KRM’s Adrienne Eisenmenger, who is the nonprofit’s family and youth services manager, called the brothers “rock stars.”
“They got into Speed School and both just excelled,” Eisenmenger said.
The brothers said their mother was the foundation of it all.
“I can’t imagine how difficult it would be to leave a whole life, you know, 50 years in one country and go to another country where you don’t even know the language,” Damian added, “all to seek a better future for your kids.”
Antonio Abreu Almauguer stayed in Louisville following graduation to work in nursing for Norton Healthcare. His passion is cardiology, where he works with some of the sickest patients.
“Hands-on nursing is what I like, working side-by-side with a patient,” he said. “You really can change a person’s life by taking care of them.”
Abreu Almauguer arrived in Louisville at the age of 18, forced to rethink his plan to become a medical doctor in Cuba. He also had two pressing obstacles: He did not speak English and he did not have the means to pay tuition.
KRM helped him with English classes, and after Abreu Almauguer successfully finished one, he sought more advanced classes. KRM started introducing him to postsecondary education options and took him to UofL’s Belknap Campus, where he felt an immediate connection.
“It was like in the movies, you know? In Cuba we don’t have big schools, the culture that the schools in the U.S. have,” he said.
He began with a few classes at JCTC and then transferred.
His tuition was paid through the Metropolitan College Program at UPS, where he would work the night shift, sleep four hours and then go to class. Supported by his UPS supervisors, he applied for the Norton Scholars Program, which pays tuition in return for an agreement to work for Norton Healthcare after graduation.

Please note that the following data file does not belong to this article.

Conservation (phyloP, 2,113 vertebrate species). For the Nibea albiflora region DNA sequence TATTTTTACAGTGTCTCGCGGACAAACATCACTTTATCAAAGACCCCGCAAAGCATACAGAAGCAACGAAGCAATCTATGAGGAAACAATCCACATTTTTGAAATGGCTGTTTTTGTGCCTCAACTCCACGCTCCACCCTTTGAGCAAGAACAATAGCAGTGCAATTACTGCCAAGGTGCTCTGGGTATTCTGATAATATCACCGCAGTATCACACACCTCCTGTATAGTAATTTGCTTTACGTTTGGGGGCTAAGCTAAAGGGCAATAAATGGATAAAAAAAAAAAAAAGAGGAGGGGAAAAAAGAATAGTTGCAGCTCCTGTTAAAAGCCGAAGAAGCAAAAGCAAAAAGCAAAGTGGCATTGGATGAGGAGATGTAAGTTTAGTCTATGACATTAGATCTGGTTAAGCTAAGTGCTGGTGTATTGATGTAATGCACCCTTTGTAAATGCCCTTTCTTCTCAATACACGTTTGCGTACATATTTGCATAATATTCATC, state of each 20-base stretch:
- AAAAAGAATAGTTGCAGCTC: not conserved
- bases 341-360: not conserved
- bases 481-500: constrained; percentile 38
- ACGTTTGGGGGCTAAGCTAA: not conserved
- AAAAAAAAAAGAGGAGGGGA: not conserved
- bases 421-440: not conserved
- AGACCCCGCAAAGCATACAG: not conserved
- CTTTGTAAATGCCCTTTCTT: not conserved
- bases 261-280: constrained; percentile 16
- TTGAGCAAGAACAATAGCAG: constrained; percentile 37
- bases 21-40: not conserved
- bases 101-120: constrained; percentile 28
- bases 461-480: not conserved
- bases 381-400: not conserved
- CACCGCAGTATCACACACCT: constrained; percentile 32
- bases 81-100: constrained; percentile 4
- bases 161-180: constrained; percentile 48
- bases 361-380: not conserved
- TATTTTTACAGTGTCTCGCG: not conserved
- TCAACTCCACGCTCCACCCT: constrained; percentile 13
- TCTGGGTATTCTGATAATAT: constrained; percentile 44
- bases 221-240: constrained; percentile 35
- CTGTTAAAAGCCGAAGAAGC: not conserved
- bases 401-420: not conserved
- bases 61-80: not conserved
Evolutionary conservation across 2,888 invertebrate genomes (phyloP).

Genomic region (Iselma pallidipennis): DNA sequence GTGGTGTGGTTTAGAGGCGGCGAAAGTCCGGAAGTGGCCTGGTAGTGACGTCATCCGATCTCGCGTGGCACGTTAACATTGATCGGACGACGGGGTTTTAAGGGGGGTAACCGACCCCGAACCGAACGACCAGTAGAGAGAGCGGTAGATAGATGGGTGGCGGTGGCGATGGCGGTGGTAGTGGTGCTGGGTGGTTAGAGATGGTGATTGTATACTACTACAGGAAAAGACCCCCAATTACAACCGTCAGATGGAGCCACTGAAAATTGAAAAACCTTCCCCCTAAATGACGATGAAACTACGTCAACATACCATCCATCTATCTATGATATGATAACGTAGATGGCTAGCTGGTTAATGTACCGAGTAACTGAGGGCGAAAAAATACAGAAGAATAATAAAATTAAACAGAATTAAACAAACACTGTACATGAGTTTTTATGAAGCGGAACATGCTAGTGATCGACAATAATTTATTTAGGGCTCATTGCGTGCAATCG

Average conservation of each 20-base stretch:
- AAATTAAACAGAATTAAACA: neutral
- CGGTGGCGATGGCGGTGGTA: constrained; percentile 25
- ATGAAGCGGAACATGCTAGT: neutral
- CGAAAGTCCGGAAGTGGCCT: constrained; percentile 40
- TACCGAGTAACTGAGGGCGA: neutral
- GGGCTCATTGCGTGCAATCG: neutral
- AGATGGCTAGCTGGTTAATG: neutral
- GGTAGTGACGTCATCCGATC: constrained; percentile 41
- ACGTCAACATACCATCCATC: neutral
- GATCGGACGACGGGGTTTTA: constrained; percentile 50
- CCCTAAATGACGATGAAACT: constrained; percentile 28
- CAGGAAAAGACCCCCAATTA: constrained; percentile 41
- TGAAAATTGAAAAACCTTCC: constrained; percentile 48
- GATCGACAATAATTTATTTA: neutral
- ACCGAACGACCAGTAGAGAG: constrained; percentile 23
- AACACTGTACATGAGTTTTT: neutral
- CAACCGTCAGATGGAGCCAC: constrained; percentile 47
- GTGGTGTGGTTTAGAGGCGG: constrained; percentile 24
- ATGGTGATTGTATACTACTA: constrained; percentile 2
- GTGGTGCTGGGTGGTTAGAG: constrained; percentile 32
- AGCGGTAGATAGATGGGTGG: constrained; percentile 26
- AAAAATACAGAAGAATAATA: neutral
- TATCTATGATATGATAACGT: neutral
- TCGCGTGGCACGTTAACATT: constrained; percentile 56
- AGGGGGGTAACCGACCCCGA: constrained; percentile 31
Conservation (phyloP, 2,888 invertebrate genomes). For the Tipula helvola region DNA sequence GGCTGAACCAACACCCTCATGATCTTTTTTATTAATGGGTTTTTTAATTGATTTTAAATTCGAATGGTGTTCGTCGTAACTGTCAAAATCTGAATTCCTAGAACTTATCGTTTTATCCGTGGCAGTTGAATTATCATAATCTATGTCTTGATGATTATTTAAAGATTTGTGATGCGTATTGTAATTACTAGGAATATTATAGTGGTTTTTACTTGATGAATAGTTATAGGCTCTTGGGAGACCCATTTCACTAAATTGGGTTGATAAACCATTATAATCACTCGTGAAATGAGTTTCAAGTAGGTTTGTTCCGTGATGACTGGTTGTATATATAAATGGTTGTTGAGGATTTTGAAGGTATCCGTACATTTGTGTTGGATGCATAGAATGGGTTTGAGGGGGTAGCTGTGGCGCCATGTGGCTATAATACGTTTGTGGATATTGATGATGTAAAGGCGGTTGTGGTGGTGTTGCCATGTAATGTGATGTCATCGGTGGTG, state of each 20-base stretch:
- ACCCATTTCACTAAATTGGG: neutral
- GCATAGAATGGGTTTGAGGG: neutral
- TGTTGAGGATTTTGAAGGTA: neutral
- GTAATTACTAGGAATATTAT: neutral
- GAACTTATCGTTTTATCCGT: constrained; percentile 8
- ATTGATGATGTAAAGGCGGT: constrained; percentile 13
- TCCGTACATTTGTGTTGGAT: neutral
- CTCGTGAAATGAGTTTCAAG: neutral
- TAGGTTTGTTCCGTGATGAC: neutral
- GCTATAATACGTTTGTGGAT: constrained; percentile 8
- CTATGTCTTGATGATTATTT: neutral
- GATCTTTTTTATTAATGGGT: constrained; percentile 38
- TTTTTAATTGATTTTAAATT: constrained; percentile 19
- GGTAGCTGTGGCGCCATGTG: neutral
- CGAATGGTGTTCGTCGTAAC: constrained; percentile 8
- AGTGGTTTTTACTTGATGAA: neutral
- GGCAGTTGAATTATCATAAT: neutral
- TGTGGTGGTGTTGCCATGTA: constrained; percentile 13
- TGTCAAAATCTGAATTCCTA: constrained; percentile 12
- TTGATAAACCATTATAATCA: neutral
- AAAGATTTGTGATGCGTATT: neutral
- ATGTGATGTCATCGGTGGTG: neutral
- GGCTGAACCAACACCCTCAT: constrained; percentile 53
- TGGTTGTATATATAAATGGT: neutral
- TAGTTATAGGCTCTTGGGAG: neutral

He decorated his graduation cap with a tribute to his two grandmothers still in Cuba, thanking them for being his first teachers.
“Family to me is like breath,” he said. Despite limited access to the internet, one of his grandmothers learned how to text her grandson from Cuba. “That kept me going.”
Amalia Gamez, who is a counselor in the Office of Admissions for Hispanic/Latinx students, also worked with KRM and was introduced to UofL through the KRM college counseling program. This year, she was one of two students named 2022 Cardinal Award winners and she was also named a 2022 Outstanding Adult Learner. She graduated with honors in business administration with finance, completing her degree in four years while also working full time.
“Graduating from UofL was a dream come true,” she said. “I am a Cuban girl who has only been in the country for five years, and for four of them, I have been in school.
“I have been working in the admissions office for a year now, as the Hispanic/ Latinx admissions counselor. My work in this position resonates a lot with my personal experience because I was that same kid four years ago looking for answers and wanting to continue my education,” Gamez said. “The fact that I get to help students and families like me is very rewarding, and it’s definitely what I feel most passionate about.”